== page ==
Yet, despite everything, the 26-year-old said he wasn’t seeking asylum in the United States. The US government has granted him a temporary visa for people with extraordinary skills or abilities. He says he wants to get back to running and is exploring spaces in New Mexico or Arizona for training.

Asked if he would run for the US as an athlete given the chance, Lilesa responded in the negative. “I love my country,” he said. “What I am asking for is freedom and I look back to going to my country once there’s freedom.”

Feyisa said that he regularly communicates with his family, but refused to acknowledge that they faced dangers that were any different from what other Ethiopians were confronting.

“I don’t want to look at my children any different from the children of other people in my country who are being killed,” Lilesa said of his two children, a five-year-old daughter, and a three-year-old son. “They face the same fate and the same destiny like all other children in Ethiopia.”

In an op-ed in the Washington Post on Tuesday, Lilesa said he had received no contact from the Ethiopian government and had no plans to initiate any with them. He conditioned the government to release all prisoners before he can have any talks with them.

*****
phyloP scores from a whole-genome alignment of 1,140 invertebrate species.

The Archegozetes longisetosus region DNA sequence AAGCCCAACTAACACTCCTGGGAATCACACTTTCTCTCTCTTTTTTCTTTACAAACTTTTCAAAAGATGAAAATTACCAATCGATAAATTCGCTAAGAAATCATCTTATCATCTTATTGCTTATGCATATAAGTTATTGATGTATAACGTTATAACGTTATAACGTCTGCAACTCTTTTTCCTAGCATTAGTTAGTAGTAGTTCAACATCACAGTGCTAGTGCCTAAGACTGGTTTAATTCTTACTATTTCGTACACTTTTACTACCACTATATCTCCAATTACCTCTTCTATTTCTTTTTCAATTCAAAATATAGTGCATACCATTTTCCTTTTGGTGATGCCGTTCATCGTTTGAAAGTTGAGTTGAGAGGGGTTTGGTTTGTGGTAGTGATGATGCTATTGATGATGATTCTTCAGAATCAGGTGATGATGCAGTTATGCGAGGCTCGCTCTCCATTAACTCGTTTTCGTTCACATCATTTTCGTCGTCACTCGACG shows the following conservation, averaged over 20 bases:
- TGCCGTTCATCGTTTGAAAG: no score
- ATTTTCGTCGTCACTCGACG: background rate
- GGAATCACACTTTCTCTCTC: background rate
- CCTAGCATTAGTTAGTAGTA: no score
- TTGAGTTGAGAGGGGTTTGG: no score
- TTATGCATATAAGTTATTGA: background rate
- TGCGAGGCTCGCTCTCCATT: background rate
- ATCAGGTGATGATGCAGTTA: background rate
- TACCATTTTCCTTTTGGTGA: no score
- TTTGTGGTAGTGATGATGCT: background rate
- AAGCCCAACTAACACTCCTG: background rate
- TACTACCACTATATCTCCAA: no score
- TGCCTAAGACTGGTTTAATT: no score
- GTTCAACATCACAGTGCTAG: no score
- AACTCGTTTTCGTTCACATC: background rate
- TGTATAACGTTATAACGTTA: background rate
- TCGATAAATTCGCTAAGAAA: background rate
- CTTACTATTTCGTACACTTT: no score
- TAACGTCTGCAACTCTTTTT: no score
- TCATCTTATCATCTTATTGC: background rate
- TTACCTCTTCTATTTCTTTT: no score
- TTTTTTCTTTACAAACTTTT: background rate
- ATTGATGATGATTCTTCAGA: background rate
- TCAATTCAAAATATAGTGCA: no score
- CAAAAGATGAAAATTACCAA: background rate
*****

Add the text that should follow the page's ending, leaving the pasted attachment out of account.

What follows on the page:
Since his arrival in the country last week, Lilesa hasn’t met members of the Ethiopian community in the DC area. He’s set to receive a hero’s welcome at a reception organized by the community on Tuesday (Sept. 3), where songs written in his honor will be performed.

At the end of the press conference, Lilesa, speaking with a soft tone, emphasized why the protest was symbolic for and amongst all Ethiopians. “People are saying from now on we want to live in peace, we are tired of getting killed, we don’t want to be in prison, we don’t want to be forced into exile, we want to decide on our resources and shape the destiny of our country,” he said. “We’ve had enough.”

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